A Funding Opportunity for APC-free Open Access Journals and Platforms

This is a guest post by Pablo de Castro, Coordinator for the OpenAIRE FP7 Post-Grant Open Access Pilot.

OpenAIREplus_logoThe FP7 Post-Grant Open Access Pilot, as launched by the EC and OpenAIRE in May 2015, was mainly designed as a tool to fund Open Access publishing fees for publications arising from completed FP7 (7th Framework Programme for Research and Technological Development) projects. This is its main area of activity and this work is starting to bear fruit, with over 300 funded Open Access publications after a year of operation.

However, most of the journals in the DOAJ charge no APCs to their authors. Moreover, lacking a proper business model, funding opportunities for these journals are scarce beyond governmental and/or institutional funding and specific calls such as the Canadian SSHRC’s.

This is why this pilot has extended its funding scope to also cover APC-free OA journals and platforms through an alternative funding mechanism released on May 3rd. This funding mechanism will allow journals to collect support for the implementation of technical improvements on their publishing workflows. Its features and requirements will be thoroughly discussed at an OpenAIRE webinar on May 12th.

This initiative will specifically offer an opportunity to establish closer links between OpenAIRE and APC-free OA journals and publishers. While fully Open Access publishers like Ubiquity Press and Copernicus are OpenAIRE-compliant, OpenAIRE’s main focus has traditionally been—and will remain—on OA repositories and repository networks. Through this initiative, this will now be extended out to OA journals, allowing a deeper technical harmonization to take place in the APC-free OA publishing landscape.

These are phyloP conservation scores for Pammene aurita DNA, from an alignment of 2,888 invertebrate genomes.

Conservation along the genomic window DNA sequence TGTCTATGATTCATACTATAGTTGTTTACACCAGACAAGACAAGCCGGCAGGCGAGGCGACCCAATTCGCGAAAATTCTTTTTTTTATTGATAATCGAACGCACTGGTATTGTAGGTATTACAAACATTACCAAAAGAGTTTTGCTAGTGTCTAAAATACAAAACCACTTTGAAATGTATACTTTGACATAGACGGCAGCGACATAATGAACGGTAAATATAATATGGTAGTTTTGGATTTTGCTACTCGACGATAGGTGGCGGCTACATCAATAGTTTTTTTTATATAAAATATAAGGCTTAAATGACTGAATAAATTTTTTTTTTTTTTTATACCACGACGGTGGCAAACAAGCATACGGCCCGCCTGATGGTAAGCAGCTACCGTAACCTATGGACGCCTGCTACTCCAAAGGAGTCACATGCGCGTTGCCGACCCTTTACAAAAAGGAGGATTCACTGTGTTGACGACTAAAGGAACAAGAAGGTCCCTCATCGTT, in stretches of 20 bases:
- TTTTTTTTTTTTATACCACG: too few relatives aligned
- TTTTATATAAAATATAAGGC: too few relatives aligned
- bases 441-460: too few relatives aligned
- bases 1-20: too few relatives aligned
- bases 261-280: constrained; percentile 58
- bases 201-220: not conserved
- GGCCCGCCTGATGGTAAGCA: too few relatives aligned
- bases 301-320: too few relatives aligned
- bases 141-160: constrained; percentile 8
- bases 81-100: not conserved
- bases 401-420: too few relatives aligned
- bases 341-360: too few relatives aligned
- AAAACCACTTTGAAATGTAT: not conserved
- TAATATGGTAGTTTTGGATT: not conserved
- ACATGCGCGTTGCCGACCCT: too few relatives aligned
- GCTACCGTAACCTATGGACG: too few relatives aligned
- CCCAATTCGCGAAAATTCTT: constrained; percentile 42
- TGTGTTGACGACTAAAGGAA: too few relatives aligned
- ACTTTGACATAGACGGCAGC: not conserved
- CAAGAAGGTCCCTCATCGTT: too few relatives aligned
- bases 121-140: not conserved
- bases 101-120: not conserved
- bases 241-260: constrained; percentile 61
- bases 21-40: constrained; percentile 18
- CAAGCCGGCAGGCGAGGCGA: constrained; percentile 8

One of the key technical improvements to be funded will be having the journal’s outputs regularly indexed at article level  in DOAJ. 69% of the OA journals currently listed in DOAJ are indexed at article level, which means there’s room for improvement. OpenAIRE is eager to promote this article-level indexing in DOAJ as a standard that will result in more visibility for the global OA content production.

Another strongly recommended enhancement is the systematic inclusion of the funding and project information in the article-level metadata within the publishing platform. While this is already a requirement for OpenAIRE-compliant repositories (at least for EC-funded projects, i.e. FP7 and Horizon 2020), it is only very rarely happening in APC-free Open Access journals at the time, even when it’s a key aspect of the way the contextual information around a publication is collected and shared. This collection of funding and project information will in fact be key for identifying eligibility for this alternative funding mechanism.

We are very much looking forward then to collecting interesting funding proposals from APC-free Open Access journals and platforms in the next two months. Make sure to register for the May 12th webinar if interested in this funding opportunity!